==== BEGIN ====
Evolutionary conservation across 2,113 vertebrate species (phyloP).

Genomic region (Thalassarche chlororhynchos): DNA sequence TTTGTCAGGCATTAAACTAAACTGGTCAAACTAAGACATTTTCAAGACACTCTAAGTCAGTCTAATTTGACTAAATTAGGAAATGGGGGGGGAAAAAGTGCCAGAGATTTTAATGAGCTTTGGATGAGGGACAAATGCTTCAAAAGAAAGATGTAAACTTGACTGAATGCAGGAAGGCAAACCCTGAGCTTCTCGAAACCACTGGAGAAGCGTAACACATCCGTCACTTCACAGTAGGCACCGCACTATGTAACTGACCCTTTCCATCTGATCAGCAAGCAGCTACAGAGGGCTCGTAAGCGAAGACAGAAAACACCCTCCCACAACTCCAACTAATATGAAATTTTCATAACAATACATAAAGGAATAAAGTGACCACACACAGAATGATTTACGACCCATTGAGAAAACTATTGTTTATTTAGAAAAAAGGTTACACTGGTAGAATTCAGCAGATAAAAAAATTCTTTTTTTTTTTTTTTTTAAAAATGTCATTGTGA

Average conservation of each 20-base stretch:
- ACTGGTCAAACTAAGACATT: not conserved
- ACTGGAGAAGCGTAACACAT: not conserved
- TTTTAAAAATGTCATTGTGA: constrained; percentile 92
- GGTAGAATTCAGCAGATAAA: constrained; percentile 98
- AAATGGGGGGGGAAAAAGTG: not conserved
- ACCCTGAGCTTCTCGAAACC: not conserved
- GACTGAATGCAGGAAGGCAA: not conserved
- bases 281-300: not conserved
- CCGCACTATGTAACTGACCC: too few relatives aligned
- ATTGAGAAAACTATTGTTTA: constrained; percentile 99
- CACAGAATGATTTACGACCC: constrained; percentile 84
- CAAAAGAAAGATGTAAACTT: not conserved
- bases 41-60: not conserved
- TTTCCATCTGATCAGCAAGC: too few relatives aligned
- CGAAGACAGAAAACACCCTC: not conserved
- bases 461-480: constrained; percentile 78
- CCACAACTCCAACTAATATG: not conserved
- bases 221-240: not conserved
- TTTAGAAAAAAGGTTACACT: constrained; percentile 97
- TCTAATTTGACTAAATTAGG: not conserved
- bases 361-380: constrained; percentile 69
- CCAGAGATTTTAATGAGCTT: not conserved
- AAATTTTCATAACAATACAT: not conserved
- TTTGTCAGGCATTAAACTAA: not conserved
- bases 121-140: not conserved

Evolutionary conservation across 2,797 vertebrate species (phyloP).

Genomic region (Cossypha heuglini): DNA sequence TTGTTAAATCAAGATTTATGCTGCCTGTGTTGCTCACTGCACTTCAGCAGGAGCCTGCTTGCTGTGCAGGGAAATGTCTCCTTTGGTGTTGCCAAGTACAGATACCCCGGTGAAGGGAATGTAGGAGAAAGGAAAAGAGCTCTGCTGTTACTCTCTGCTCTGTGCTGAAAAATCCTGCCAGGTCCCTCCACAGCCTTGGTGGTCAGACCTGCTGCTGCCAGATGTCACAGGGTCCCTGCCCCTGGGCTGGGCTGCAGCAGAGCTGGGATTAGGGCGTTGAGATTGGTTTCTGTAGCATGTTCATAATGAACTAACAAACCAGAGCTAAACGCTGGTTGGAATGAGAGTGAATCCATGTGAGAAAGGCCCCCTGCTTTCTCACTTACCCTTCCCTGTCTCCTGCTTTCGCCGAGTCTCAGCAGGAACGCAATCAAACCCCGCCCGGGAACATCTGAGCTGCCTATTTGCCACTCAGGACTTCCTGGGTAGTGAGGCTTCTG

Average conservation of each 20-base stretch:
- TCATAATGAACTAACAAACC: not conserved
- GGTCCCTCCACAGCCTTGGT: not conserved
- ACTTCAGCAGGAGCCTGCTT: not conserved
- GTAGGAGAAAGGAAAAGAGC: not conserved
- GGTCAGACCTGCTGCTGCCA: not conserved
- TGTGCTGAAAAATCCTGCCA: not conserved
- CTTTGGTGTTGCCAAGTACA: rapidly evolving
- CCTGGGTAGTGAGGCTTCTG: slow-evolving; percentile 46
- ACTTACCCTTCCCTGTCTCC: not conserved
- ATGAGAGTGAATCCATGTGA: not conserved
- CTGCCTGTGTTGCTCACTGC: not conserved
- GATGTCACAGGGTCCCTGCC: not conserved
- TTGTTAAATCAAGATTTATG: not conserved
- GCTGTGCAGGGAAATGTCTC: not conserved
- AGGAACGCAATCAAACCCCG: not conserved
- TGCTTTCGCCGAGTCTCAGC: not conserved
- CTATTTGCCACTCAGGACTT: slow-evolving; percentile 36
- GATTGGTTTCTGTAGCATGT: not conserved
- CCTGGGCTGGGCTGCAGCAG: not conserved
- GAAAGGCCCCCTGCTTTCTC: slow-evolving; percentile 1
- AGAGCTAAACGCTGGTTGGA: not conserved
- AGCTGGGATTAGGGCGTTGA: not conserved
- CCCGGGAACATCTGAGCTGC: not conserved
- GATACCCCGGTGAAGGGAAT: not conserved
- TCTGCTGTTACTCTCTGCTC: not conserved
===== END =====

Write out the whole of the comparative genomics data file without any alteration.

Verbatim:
Evolutionary conservation across 2,113 vertebrate species (phyloP).

Genomic region (Thalassarche chlororhynchos): DNA sequence TTTGTCAGGCATTAAACTAAACTGGTCAAACTAAGACATTTTCAAGACACTCTAAGTCAGTCTAATTTGACTAAATTAGGAAATGGGGGGGGAAAAAGTGCCAGAGATTTTAATGAGCTTTGGATGAGGGACAAATGCTTCAAAAGAAAGATGTAAACTTGACTGAATGCAGGAAGGCAAACCCTGAGCTTCTCGAAACCACTGGAGAAGCGTAACACATCCGTCACTTCACAGTAGGCACCGCACTATGTAACTGACCCTTTCCATCTGATCAGCAAGCAGCTACAGAGGGCTCGTAAGCGAAGACAGAAAACACCCTCCCACAACTCCAACTAATATGAAATTTTCATAACAATACATAAAGGAATAAAGTGACCACACACAGAATGATTTACGACCCATTGAGAAAACTATTGTTTATTTAGAAAAAAGGTTACACTGGTAGAATTCAGCAGATAAAAAAATTCTTTTTTTTTTTTTTTTTAAAAATGTCATTGTGA

Average conservation of each 20-base stretch:
- ACTGGTCAAACTAAGACATT: not conserved
- ACTGGAGAAGCGTAACACAT: not conserved
- TTTTAAAAATGTCATTGTGA: constrained; percentile 92
- GGTAGAATTCAGCAGATAAA: constrained; percentile 98
- AAATGGGGGGGGAAAAAGTG: not conserved
- ACCCTGAGCTTCTCGAAACC: not conserved
- GACTGAATGCAGGAAGGCAA: not conserved
- bases 281-300: not conserved
- CCGCACTATGTAACTGACCC: too few relatives aligned
- ATTGAGAAAACTATTGTTTA: constrained; percentile 99
- CACAGAATGATTTACGACCC: constrained; percentile 84
- CAAAAGAAAGATGTAAACTT: not conserved
- bases 41-60: not conserved
- TTTCCATCTGATCAGCAAGC: too few relatives aligned
- CGAAGACAGAAAACACCCTC: not conserved
- bases 461-480: constrained; percentile 78
- CCACAACTCCAACTAATATG: not conserved
- bases 221-240: not conserved
- TTTAGAAAAAAGGTTACACT: constrained; percentile 97
- TCTAATTTGACTAAATTAGG: not conserved
- bases 361-380: constrained; percentile 69
- CCAGAGATTTTAATGAGCTT: not conserved
- AAATTTTCATAACAATACAT: not conserved
- TTTGTCAGGCATTAAACTAA: not conserved
- bases 121-140: not conserved

Evolutionary conservation across 2,797 vertebrate species (phyloP).

Genomic region (Cossypha heuglini): DNA sequence TTGTTAAATCAAGATTTATGCTGCCTGTGTTGCTCACTGCACTTCAGCAGGAGCCTGCTTGCTGTGCAGGGAAATGTCTCCTTTGGTGTTGCCAAGTACAGATACCCCGGTGAAGGGAATGTAGGAGAAAGGAAAAGAGCTCTGCTGTTACTCTCTGCTCTGTGCTGAAAAATCCTGCCAGGTCCCTCCACAGCCTTGGTGGTCAGACCTGCTGCTGCCAGATGTCACAGGGTCCCTGCCCCTGGGCTGGGCTGCAGCAGAGCTGGGATTAGGGCGTTGAGATTGGTTTCTGTAGCATGTTCATAATGAACTAACAAACCAGAGCTAAACGCTGGTTGGAATGAGAGTGAATCCATGTGAGAAAGGCCCCCTGCTTTCTCACTTACCCTTCCCTGTCTCCTGCTTTCGCCGAGTCTCAGCAGGAACGCAATCAAACCCCGCCCGGGAACATCTGAGCTGCCTATTTGCCACTCAGGACTTCCTGGGTAGTGAGGCTTCTG

Average conservation of each 20-base stretch:
- TCATAATGAACTAACAAACC: not conserved
- GGTCCCTCCACAGCCTTGGT: not conserved
- ACTTCAGCAGGAGCCTGCTT: not conserved
- GTAGGAGAAAGGAAAAGAGC: not conserved
- GGTCAGACCTGCTGCTGCCA: not conserved
- TGTGCTGAAAAATCCTGCCA: not conserved
- CTTTGGTGTTGCCAAGTACA: rapidly evolving
- CCTGGGTAGTGAGGCTTCTG: slow-evolving; percentile 46
- ACTTACCCTTCCCTGTCTCC: not conserved
- ATGAGAGTGAATCCATGTGA: not conserved
- CTGCCTGTGTTGCTCACTGC: not conserved
- GATGTCACAGGGTCCCTGCC: not conserved
- TTGTTAAATCAAGATTTATG: not conserved
- GCTGTGCAGGGAAATGTCTC: not conserved
- AGGAACGCAATCAAACCCCG: not conserved
- TGCTTTCGCCGAGTCTCAGC: not conserved
- CTATTTGCCACTCAGGACTT: slow-evolving; percentile 36
- GATTGGTTTCTGTAGCATGT: not conserved
- CCTGGGCTGGGCTGCAGCAG: not conserved
- GAAAGGCCCCCTGCTTTCTC: slow-evolving; percentile 1
- AGAGCTAAACGCTGGTTGGA: not conserved
- AGCTGGGATTAGGGCGTTGA: not conserved
- CCCGGGAACATCTGAGCTGC: not conserved
- GATACCCCGGTGAAGGGAAT: not conserved
- TCTGCTGTTACTCTCTGCTC: not conserved